He laughs. I love Ryan’s laugh; it reaches right into your soul and makes you want to smile too. I think that’s what won me over when I met him. I was performing solo at some sketchy dive where I didn’t really know anyone. He talked to me between sets and kept the creeps at bay. I remember the nervous tension rising from my shoulders when I heard that laugh. I told him about my plans to leave school for my music and he offered to help me get my bar tending license so I could work at the pub he had just opened. Even after everything went south he never questioned me or my plans. Just passed me as many shifts as he could.
“Damn, she’s on to me,” he says jokingly, “Truth is, I was hoping you’d stay. There’s some new art installment being opened today, and those artsy folks love a good pub crawl. Could get busy later.”
I nod and he disappears back into the kitchen. I start cleaning glasses I’ve already cleaned at least three times when the woman at the bar turns her attention from her cell phone up to me.
“So you were at that party? The one where that guy went crazy?” she raises her eyebrows and one side of her mouth lifts into a kind of half smile. The last thing I want to do is talk to some gossip hound about the attack.
“Yeah. Was my good friend’s party,” I say quietly, trying to make my discomfort obvious.
“Heard he killed some people. You look like he did a number on you,” her grin spreads further across her face, like that’s somehow amusing. Her sick interest is pissing me off. She continues, “How’d you get away from him?”
“Luck mostly. Cops showed up just in time.”
I grudgingly give her my full attention. She’s probably a little younger than Ryan, maybe in her mid thirties. Her hair is bleach blond and long with the tips dyed a reddish brown. She wears it loose around her shoulders. Her face is narrow and expressive with large, deep set eyes and a thin-lipped, but wide, mouth. She’s wearing what looks to be a designer lady’s suit. It hugs her slender frame flatteringly. I’m wondering what her occupation is when I’m gripped with sudden suspicion.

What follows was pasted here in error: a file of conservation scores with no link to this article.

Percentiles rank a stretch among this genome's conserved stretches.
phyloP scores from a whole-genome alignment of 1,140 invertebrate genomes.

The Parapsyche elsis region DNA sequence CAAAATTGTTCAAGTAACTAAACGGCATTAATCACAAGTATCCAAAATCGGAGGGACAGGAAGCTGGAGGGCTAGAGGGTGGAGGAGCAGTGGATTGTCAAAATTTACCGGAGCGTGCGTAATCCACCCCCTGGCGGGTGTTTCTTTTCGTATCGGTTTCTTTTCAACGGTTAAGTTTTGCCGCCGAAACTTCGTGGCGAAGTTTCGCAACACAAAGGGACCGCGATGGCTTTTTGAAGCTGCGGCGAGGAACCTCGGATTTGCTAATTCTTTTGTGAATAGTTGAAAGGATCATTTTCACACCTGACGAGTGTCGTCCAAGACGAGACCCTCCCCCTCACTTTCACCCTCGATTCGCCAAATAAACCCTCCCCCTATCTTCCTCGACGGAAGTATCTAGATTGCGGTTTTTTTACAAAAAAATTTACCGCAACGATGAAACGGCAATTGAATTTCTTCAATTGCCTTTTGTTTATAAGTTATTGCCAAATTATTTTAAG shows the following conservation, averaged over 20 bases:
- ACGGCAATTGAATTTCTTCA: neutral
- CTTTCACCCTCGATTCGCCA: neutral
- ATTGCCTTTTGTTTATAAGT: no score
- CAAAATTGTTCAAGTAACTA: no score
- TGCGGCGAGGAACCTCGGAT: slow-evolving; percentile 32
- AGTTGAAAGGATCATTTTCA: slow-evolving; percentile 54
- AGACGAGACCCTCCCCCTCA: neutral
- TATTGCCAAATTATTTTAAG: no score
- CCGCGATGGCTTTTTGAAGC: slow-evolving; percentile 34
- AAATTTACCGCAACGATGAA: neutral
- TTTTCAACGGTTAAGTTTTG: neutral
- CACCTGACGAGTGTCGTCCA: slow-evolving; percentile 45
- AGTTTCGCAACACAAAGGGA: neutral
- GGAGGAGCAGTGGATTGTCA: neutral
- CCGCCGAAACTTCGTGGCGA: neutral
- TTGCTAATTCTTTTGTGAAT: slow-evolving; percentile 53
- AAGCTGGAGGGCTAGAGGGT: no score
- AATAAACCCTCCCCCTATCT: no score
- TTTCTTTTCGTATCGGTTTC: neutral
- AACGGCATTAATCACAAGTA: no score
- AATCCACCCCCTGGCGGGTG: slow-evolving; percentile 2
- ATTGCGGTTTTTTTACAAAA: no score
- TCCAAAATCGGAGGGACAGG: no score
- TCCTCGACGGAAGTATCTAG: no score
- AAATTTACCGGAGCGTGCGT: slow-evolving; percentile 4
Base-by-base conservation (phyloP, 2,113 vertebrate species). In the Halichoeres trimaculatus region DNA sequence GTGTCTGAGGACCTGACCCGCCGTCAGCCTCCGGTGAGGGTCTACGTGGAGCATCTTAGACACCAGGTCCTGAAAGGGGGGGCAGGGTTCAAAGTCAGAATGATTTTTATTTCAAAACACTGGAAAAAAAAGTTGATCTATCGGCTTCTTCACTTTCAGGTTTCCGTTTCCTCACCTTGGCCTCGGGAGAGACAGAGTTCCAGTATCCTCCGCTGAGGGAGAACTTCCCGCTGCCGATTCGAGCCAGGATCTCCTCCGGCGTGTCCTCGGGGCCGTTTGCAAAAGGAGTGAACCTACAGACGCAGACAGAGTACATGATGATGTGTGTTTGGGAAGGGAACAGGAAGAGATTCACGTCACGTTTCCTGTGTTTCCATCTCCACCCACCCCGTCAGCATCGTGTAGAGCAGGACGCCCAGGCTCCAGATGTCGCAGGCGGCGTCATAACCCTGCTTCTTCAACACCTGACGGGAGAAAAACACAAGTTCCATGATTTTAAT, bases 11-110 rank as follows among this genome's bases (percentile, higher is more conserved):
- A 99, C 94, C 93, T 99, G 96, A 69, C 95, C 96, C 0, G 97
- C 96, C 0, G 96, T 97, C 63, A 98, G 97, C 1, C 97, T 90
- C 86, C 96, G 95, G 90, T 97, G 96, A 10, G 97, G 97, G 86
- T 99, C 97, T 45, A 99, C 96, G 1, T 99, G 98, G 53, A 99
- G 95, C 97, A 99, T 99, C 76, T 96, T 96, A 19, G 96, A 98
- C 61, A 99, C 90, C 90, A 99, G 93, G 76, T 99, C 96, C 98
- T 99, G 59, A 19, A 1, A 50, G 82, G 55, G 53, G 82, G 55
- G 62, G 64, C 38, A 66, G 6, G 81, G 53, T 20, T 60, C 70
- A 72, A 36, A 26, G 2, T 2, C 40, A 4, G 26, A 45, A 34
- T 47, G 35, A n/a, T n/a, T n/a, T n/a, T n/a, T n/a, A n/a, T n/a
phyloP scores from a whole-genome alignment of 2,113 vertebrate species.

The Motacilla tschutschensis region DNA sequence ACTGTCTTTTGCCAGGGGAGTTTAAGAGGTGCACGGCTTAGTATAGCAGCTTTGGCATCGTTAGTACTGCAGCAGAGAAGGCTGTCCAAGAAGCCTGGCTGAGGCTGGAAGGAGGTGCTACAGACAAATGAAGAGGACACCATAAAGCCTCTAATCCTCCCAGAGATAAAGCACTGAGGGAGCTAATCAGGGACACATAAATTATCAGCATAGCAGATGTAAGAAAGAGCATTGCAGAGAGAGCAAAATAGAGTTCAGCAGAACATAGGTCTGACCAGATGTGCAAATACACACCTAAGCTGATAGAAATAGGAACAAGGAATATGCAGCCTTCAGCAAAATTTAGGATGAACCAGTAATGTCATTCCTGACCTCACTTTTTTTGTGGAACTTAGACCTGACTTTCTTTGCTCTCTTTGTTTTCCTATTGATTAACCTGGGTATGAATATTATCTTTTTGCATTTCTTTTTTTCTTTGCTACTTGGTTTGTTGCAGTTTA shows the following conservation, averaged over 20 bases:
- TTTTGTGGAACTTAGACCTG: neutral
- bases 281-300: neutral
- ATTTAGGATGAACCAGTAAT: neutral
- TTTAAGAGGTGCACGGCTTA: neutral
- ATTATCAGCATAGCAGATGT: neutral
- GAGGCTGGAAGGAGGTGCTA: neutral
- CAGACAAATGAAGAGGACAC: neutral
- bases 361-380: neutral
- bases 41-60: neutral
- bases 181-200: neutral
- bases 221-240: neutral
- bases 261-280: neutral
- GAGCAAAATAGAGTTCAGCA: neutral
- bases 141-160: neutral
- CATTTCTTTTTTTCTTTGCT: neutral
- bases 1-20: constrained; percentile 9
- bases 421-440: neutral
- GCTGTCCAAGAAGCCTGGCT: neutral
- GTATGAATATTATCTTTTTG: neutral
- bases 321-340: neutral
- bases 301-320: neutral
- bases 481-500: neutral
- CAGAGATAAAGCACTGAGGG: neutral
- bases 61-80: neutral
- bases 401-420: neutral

“Are you a reporter?” I ask. Of course the press would be all over the story.
She laughs and I know she’s mocking me.
“Not at all. Just a concerned citizen worried about what the world is coming to. No one likes violence. At least not when it’s so close to home.”
Her cell phone vibrates and she immediately answers. I’m relieved that she’s distracted and take the opportunity to pop into the kitchen for garnishes. When I come back, she’s already left. I haven’t even had time to ring her up, but there’s a twenty dollar bill sitting on the bar. I shrug and ring up her drinks, dividing the hefty remainder between myself and the single waitress working with me.
As Ryan predicts, we start to fill up around eight and are packed not even an hour later. I’m grateful for the distraction and for how quickly the rest of the evening passes. Before heading out at the end of the night I text Wynn to ask if she wants to stay up and watch a movie when I get home. She answers that she’s won’t be home but skips the explanation. It’s odd, but I know sometimes she has to stay late to use the diagnostic machines for her research. I decide to pick up snacks on the way home anyway, stay up on my own. I wonder idly whether Yagher is free tonight.
When I open the back door of the pub, a man is waiting for me. My breath rushes from my body, terror like a punch to the gut. Johannes. No, I know that’s impossible. His father, I remember, but the panic doesn’t abate. This is wrong.
“Thought of a couple more questions for you,” the voice is a woman’s, and I turn to see the blond from the bar emerge from behind the open door. She grabs my arm and my vision blurs, stars dancing in the hazy darkness. As I fall to the rough pavement I can still make out their faces peering down at me. The man is grimacing, his brows drawn and lips puckered as if he’s eaten something sour. The woman grins. His expression is distaste, but hers speaks only of hunger.